The most reliable indication that your leaven is ready is if it floats in water, a result of the carbon dioxide gas produced by wild yeast activity. To test the readiness of your leaven, drop a spoonful of it into a bowl of moderate room-temperature water. If it sinks, it is not ready to use and needs more time to ferment and ripen. […] [Feed] the leaven. […] Let the new mixture ferment until it passes the float test
-Chad Robertson, Tartine Bread, p45-47
[T]he three essential things I learned this summer are:

  1. Don’t be afraid.
  2. Put a hat on the bread for the first half of the baking time.
  3. Make sure the starter floats.

-me, Wild Bread Notes (or… KISS), blog from OUR kitchen

float test After the starter has been sitting overnight, it’s wonderfully bubbly. It looks like it’s ready. But, surprise! If the float test is done, it turns out that it’s not. The starter sample immediately sinks: the starter’s over the top.

The first time this happened, I wasn’t sure if it was because the starter wasn’t quite ready. So I fed half of it and left the other half alone. I did the float test again and the unfed version sank like a stone. The newly fed version floated brilliantly.

Lately, what I’ve been doing is to take a spoonful out of the fridge and put it in a bowl, stir in a good shot of equal parts (by weight) flour and water, cover it and leave it overnight. The next morning, I assume the wildly bubbling mass won’t float (I have checked every time in the past month or so and every time it immediately sank). I feed it with a small amount of flour and water (again, equal parts by weight), wait about 30 minutes. Each time, it looks like it’s not even close. But, surprise! It floats!! If it had arms, it would paddle to the edge of the bowl and climb right out.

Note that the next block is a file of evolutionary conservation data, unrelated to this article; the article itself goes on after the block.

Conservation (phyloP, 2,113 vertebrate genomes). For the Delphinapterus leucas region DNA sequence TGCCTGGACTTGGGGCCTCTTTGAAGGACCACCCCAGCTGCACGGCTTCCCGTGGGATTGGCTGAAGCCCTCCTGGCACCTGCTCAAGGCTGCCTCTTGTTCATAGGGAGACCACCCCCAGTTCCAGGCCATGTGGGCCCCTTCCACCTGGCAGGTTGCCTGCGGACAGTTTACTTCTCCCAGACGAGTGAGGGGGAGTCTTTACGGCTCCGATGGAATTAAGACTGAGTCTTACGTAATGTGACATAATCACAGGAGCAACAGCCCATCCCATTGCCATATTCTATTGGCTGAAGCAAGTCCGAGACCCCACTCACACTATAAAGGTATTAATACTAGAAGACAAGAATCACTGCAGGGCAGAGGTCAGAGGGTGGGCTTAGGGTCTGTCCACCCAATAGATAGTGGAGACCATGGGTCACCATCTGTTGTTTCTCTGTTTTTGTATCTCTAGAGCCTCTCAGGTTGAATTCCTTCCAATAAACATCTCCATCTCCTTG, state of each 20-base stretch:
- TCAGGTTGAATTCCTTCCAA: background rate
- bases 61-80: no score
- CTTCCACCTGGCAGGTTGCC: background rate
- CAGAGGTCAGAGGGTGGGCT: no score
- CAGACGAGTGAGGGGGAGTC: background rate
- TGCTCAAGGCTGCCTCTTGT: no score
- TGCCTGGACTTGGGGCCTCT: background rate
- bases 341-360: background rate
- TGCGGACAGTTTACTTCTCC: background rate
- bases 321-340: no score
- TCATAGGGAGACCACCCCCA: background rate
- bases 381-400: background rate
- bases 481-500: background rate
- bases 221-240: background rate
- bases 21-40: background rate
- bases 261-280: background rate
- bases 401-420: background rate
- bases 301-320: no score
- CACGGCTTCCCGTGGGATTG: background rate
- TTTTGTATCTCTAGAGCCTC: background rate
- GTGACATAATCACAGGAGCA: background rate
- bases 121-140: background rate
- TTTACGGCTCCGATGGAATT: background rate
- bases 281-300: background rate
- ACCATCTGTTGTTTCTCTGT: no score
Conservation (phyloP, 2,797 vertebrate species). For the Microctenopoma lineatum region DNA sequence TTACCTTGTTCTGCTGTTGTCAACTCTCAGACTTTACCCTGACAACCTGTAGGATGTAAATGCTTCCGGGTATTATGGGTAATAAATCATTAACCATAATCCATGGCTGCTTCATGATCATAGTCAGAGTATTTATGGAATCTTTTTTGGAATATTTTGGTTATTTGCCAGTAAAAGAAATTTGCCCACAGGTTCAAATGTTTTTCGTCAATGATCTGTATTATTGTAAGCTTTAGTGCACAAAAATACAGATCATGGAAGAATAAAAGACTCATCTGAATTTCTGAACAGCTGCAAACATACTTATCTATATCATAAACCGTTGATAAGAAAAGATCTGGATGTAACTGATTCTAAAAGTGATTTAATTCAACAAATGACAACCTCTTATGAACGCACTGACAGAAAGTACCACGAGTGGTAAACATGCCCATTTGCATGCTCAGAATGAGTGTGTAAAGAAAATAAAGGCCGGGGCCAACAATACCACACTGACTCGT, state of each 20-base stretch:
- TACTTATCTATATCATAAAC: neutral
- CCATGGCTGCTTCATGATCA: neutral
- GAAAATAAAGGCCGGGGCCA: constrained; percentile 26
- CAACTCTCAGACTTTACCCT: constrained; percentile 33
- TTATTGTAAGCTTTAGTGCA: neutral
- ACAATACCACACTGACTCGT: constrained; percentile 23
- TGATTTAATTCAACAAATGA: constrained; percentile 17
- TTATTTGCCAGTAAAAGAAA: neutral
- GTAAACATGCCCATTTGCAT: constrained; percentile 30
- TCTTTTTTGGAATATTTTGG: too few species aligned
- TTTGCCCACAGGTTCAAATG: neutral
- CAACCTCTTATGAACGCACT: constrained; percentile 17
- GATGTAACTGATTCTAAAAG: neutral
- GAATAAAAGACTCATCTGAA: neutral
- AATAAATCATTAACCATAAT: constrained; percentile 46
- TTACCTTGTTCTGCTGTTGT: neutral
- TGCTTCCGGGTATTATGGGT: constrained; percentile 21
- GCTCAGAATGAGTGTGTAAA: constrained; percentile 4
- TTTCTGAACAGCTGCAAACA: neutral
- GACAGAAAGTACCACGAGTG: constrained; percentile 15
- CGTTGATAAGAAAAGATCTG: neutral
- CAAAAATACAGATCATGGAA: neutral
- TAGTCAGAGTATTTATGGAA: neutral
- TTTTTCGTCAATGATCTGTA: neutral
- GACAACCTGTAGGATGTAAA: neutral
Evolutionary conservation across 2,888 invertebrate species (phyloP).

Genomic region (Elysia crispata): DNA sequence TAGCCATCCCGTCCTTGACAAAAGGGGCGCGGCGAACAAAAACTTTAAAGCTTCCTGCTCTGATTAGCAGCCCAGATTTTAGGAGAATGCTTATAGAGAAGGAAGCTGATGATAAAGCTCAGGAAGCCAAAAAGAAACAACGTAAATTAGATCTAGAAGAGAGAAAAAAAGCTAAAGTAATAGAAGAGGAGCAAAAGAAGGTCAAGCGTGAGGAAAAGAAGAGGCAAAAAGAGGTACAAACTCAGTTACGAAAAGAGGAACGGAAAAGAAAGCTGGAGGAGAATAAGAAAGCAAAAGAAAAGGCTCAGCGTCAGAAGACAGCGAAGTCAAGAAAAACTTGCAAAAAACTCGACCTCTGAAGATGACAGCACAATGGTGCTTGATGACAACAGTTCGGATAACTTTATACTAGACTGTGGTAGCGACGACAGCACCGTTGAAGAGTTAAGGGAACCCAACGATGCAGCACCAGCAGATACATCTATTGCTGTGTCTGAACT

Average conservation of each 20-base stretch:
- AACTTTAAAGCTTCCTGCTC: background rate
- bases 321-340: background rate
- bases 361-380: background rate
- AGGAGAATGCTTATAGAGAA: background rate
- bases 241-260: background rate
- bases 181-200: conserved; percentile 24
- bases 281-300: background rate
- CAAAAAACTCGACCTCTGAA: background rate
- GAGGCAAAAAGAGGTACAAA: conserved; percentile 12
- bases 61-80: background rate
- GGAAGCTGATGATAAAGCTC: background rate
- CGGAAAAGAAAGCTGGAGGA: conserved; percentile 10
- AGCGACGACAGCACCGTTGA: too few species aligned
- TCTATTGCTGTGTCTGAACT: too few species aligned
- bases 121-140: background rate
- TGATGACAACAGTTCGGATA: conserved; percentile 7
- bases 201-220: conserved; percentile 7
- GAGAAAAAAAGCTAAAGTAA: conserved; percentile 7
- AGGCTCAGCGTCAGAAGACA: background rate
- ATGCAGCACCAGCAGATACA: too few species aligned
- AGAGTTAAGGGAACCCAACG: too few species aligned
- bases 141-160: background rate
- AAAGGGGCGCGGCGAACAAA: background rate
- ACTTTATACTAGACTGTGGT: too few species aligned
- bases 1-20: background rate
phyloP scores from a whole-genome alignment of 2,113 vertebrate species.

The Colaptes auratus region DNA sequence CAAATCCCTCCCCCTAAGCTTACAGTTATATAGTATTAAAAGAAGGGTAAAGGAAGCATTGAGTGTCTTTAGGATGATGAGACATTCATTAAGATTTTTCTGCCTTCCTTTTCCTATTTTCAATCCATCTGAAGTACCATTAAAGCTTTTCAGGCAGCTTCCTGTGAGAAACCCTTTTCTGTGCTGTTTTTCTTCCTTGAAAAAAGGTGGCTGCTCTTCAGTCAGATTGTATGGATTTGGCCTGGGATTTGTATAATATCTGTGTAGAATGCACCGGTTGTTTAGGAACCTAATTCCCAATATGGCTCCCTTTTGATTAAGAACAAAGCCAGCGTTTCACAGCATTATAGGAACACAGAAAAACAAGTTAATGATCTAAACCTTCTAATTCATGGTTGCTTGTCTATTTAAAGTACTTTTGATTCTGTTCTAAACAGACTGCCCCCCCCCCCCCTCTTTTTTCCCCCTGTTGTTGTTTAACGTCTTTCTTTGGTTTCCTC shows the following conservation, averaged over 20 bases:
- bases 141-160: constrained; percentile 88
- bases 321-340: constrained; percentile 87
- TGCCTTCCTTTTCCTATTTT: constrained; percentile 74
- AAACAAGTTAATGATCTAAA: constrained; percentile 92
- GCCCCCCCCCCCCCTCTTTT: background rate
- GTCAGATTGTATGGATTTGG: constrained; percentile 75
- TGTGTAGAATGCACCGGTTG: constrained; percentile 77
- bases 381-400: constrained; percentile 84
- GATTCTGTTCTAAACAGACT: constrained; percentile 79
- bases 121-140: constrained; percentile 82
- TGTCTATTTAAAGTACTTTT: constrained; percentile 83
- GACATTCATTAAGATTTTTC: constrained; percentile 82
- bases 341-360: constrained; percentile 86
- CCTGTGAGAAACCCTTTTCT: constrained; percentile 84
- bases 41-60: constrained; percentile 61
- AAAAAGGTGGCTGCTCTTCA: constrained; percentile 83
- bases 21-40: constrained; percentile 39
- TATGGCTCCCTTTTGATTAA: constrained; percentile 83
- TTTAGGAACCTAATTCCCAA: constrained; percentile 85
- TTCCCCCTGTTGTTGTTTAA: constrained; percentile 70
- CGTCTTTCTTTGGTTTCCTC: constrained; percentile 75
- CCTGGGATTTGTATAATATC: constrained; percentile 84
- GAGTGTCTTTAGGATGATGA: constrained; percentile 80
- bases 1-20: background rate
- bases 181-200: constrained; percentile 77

after overnight fermentation and failing float test
feeding wild starter
about an hour after being fed again,
the wild starter passes the float test with flying colours
float test

All this time, because of relying on my eyes and looking for bubbles galore, it turns out that I was letting the starter overfeed. Fascinating! (No wonder the bread I was making before was flat and sour.)

Yes, indeed. The Float Test is The Test. Whether or not Fresh Loafers agree….

I’ve just gotten to know my starter, how it behaves and how it should look. I winged it at the beginning by following recipes and using their guidelines. Troubleshooting the inevitable flops when first starting off. And now I go more by feel. It has been a learning curve. Now the starter maintenance and build has become more second nature leaving me to concentrate more on the dough stage and particularly final proofing which is, in my opinion, the most difficult to judge.